Jackie Peters Cully: Fashion’s Flower Child

2-24-2014 10-15-52I only discovered Jackie Peters Cully last year. While reading the book, Women Designers, I found her name among other African-American female designers. Peters Cully attended school at the School of the Art Institute of Chicago with the intention of being an art teacher, but dull art education classes sent her packing to Paris to study fashion at the esteemed Ecole de la Chambre Syndicale de la Couture Parisienne. With a fashion degree in hand, Peters returned to the States hoping to knock down doors and become the next thing in fashion but what she faced was a lot of rejection. Peters knows that some of it was due to her race but says most was because she was inexperienced in the fashion field.

Peters determination lead her to department stores looking for jobs as a fashion illustrator only to be told  that she should apply to be a showroom model. She knew that wasn’t want she wanted or what she had worked for so she kept pushing and she eventually landed a job as a display artist. This led, Jackie into fashion illustration which she came to find also was not her cup of tea. Remembering that someone had once noticed and commented about her fabric designs and said that she should be a textile designer, she decided to look into the field of textile design. She didn’t know much about it but she found her niche. Until recent years, I never even really thought about the textile design field. I bought fabric not even realizing that I was buying the print not the material. That’s when I started to study surface pattern design building on what I had learned in design school.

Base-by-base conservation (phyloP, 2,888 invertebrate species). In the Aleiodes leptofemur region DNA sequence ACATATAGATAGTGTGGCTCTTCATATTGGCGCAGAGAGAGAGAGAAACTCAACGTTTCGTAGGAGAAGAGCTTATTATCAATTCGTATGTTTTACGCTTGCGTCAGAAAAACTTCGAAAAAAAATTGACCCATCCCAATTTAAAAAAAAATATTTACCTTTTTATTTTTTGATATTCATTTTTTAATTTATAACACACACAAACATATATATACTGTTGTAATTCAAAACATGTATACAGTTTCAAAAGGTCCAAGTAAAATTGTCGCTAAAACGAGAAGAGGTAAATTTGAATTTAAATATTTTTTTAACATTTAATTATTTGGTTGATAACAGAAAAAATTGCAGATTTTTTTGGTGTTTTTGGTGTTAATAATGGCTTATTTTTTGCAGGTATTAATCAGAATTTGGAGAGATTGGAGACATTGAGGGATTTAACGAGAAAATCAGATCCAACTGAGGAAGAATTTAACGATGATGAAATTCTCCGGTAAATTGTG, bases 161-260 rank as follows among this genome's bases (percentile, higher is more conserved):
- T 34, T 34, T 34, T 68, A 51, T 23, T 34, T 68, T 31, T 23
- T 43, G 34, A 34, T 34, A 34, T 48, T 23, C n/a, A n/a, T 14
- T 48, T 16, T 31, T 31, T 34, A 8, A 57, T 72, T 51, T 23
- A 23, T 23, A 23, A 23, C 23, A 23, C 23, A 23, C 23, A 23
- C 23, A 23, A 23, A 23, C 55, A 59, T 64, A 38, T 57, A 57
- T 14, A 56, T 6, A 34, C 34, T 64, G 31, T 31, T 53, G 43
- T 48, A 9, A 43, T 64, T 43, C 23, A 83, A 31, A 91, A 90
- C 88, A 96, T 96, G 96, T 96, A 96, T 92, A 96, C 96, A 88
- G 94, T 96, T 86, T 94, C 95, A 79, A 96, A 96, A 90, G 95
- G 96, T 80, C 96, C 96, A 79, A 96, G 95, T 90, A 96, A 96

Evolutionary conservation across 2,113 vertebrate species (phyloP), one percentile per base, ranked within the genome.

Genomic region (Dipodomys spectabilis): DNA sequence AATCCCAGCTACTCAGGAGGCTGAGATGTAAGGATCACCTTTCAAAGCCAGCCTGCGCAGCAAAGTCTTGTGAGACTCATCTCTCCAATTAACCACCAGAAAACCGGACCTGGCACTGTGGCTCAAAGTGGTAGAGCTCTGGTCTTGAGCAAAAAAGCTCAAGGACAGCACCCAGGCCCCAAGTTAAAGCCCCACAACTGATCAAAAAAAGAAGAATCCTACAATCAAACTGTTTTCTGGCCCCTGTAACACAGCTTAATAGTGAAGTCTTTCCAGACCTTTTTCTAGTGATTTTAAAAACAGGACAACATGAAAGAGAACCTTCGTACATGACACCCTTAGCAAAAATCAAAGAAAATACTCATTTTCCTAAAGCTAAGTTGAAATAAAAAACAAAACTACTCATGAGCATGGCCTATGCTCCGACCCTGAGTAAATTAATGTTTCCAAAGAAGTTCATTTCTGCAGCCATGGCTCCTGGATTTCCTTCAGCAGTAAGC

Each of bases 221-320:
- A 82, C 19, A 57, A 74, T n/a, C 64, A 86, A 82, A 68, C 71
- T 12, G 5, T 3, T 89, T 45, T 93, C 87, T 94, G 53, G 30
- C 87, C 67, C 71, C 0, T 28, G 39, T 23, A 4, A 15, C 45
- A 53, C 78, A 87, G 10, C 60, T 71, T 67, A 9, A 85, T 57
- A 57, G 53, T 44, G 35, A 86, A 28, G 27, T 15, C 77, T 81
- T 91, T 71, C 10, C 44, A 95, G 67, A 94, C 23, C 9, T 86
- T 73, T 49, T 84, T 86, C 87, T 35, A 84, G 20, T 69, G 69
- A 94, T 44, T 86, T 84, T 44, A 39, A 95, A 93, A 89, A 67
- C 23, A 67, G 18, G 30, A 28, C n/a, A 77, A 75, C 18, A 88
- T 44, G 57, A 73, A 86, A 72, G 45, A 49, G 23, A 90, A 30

Peters eventually worked her way to chief stylist at H.M. Kolbe where she worked as a fabric stylist and colorist for many years.In 1978 she opened Jackie Peters Design Studio and she also taught textile design at Parsons School of Art and Design.

I find her story very inspirational. She had a talent that could of been used in many careers. As she evolved personally, she looked for that fulfillment in her work until she found the right match and with that came success. Jackie Peters Cully continues to be active working and teaching and you can see her website here. I have come to realize that most creative people face ups and downs along the path to success and I have learned in the last few years, the artistic path is definitely not straight. Here are some photos of Jackie in her heyday at H.M. Kolbe.

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